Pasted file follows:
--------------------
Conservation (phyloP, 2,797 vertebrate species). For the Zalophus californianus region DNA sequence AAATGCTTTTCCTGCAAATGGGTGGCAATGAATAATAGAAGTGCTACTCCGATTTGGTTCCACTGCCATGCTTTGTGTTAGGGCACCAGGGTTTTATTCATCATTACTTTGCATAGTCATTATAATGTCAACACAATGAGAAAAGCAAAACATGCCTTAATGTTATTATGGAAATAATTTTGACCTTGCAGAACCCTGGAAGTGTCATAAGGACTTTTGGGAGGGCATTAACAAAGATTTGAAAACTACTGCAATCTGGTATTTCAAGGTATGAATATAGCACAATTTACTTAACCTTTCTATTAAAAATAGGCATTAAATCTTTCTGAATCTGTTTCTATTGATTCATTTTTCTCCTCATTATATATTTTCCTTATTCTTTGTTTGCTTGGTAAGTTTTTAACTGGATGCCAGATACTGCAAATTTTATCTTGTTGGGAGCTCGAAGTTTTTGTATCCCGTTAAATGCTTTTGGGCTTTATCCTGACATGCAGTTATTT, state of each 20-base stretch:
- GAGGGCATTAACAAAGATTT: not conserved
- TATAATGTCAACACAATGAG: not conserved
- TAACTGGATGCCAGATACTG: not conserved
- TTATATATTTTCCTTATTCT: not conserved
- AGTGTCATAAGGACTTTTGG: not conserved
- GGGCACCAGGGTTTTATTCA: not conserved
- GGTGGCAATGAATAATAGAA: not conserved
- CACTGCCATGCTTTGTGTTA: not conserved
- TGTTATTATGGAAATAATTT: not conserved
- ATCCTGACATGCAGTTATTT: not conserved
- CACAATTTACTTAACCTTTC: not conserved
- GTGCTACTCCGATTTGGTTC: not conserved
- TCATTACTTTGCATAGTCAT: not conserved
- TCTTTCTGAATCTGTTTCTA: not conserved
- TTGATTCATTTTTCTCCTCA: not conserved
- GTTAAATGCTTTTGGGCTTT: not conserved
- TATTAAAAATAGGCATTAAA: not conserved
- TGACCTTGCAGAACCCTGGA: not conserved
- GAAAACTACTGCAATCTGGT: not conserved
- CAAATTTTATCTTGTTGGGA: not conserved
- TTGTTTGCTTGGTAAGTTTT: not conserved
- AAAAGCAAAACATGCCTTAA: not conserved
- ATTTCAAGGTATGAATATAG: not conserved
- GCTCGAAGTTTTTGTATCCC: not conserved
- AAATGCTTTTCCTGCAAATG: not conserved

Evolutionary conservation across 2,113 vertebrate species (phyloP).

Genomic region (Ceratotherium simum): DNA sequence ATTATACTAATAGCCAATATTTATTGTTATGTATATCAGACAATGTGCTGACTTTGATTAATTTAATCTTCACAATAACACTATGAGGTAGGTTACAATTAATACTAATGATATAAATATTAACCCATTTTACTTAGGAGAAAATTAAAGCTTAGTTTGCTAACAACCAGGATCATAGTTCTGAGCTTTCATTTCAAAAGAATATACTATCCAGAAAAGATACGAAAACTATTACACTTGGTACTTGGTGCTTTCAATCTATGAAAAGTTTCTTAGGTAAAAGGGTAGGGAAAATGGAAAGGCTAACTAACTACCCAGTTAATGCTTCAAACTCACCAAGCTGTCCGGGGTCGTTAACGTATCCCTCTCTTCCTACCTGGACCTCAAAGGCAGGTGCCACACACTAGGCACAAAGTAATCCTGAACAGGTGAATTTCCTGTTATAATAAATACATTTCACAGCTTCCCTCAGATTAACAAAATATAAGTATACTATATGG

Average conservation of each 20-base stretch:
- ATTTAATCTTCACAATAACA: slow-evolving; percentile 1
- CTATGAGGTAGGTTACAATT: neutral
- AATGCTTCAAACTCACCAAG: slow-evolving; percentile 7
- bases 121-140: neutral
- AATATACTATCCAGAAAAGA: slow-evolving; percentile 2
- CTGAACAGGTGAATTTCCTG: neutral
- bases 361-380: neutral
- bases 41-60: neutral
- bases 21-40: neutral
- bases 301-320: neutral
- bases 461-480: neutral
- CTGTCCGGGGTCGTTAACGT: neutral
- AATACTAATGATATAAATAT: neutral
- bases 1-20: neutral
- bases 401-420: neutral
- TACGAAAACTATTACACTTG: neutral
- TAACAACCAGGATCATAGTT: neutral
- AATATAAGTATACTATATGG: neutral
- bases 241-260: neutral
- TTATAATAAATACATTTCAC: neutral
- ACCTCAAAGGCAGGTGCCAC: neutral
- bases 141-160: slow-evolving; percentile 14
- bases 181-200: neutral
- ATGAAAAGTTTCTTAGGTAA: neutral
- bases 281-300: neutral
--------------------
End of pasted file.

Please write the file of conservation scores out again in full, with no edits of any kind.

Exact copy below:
Conservation (phyloP, 2,797 vertebrate species). For the Zalophus californianus region DNA sequence AAATGCTTTTCCTGCAAATGGGTGGCAATGAATAATAGAAGTGCTACTCCGATTTGGTTCCACTGCCATGCTTTGTGTTAGGGCACCAGGGTTTTATTCATCATTACTTTGCATAGTCATTATAATGTCAACACAATGAGAAAAGCAAAACATGCCTTAATGTTATTATGGAAATAATTTTGACCTTGCAGAACCCTGGAAGTGTCATAAGGACTTTTGGGAGGGCATTAACAAAGATTTGAAAACTACTGCAATCTGGTATTTCAAGGTATGAATATAGCACAATTTACTTAACCTTTCTATTAAAAATAGGCATTAAATCTTTCTGAATCTGTTTCTATTGATTCATTTTTCTCCTCATTATATATTTTCCTTATTCTTTGTTTGCTTGGTAAGTTTTTAACTGGATGCCAGATACTGCAAATTTTATCTTGTTGGGAGCTCGAAGTTTTTGTATCCCGTTAAATGCTTTTGGGCTTTATCCTGACATGCAGTTATTT, state of each 20-base stretch:
- GAGGGCATTAACAAAGATTT: not conserved
- TATAATGTCAACACAATGAG: not conserved
- TAACTGGATGCCAGATACTG: not conserved
- TTATATATTTTCCTTATTCT: not conserved
- AGTGTCATAAGGACTTTTGG: not conserved
- GGGCACCAGGGTTTTATTCA: not conserved
- GGTGGCAATGAATAATAGAA: not conserved
- CACTGCCATGCTTTGTGTTA: not conserved
- TGTTATTATGGAAATAATTT: not conserved
- ATCCTGACATGCAGTTATTT: not conserved
- CACAATTTACTTAACCTTTC: not conserved
- GTGCTACTCCGATTTGGTTC: not conserved
- TCATTACTTTGCATAGTCAT: not conserved
- TCTTTCTGAATCTGTTTCTA: not conserved
- TTGATTCATTTTTCTCCTCA: not conserved
- GTTAAATGCTTTTGGGCTTT: not conserved
- TATTAAAAATAGGCATTAAA: not conserved
- TGACCTTGCAGAACCCTGGA: not conserved
- GAAAACTACTGCAATCTGGT: not conserved
- CAAATTTTATCTTGTTGGGA: not conserved
- TTGTTTGCTTGGTAAGTTTT: not conserved
- AAAAGCAAAACATGCCTTAA: not conserved
- ATTTCAAGGTATGAATATAG: not conserved
- GCTCGAAGTTTTTGTATCCC: not conserved
- AAATGCTTTTCCTGCAAATG: not conserved

Evolutionary conservation across 2,113 vertebrate species (phyloP).

Genomic region (Ceratotherium simum): DNA sequence ATTATACTAATAGCCAATATTTATTGTTATGTATATCAGACAATGTGCTGACTTTGATTAATTTAATCTTCACAATAACACTATGAGGTAGGTTACAATTAATACTAATGATATAAATATTAACCCATTTTACTTAGGAGAAAATTAAAGCTTAGTTTGCTAACAACCAGGATCATAGTTCTGAGCTTTCATTTCAAAAGAATATACTATCCAGAAAAGATACGAAAACTATTACACTTGGTACTTGGTGCTTTCAATCTATGAAAAGTTTCTTAGGTAAAAGGGTAGGGAAAATGGAAAGGCTAACTAACTACCCAGTTAATGCTTCAAACTCACCAAGCTGTCCGGGGTCGTTAACGTATCCCTCTCTTCCTACCTGGACCTCAAAGGCAGGTGCCACACACTAGGCACAAAGTAATCCTGAACAGGTGAATTTCCTGTTATAATAAATACATTTCACAGCTTCCCTCAGATTAACAAAATATAAGTATACTATATGG

Average conservation of each 20-base stretch:
- ATTTAATCTTCACAATAACA: slow-evolving; percentile 1
- CTATGAGGTAGGTTACAATT: neutral
- AATGCTTCAAACTCACCAAG: slow-evolving; percentile 7
- bases 121-140: neutral
- AATATACTATCCAGAAAAGA: slow-evolving; percentile 2
- CTGAACAGGTGAATTTCCTG: neutral
- bases 361-380: neutral
- bases 41-60: neutral
- bases 21-40: neutral
- bases 301-320: neutral
- bases 461-480: neutral
- CTGTCCGGGGTCGTTAACGT: neutral
- AATACTAATGATATAAATAT: neutral
- bases 1-20: neutral
- bases 401-420: neutral
- TACGAAAACTATTACACTTG: neutral
- TAACAACCAGGATCATAGTT: neutral
- AATATAAGTATACTATATGG: neutral
- bases 241-260: neutral
- TTATAATAAATACATTTCAC: neutral
- ACCTCAAAGGCAGGTGCCAC: neutral
- bases 141-160: slow-evolving; percentile 14
- bases 181-200: neutral
- ATGAAAAGTTTCTTAGGTAA: neutral
- bases 281-300: neutral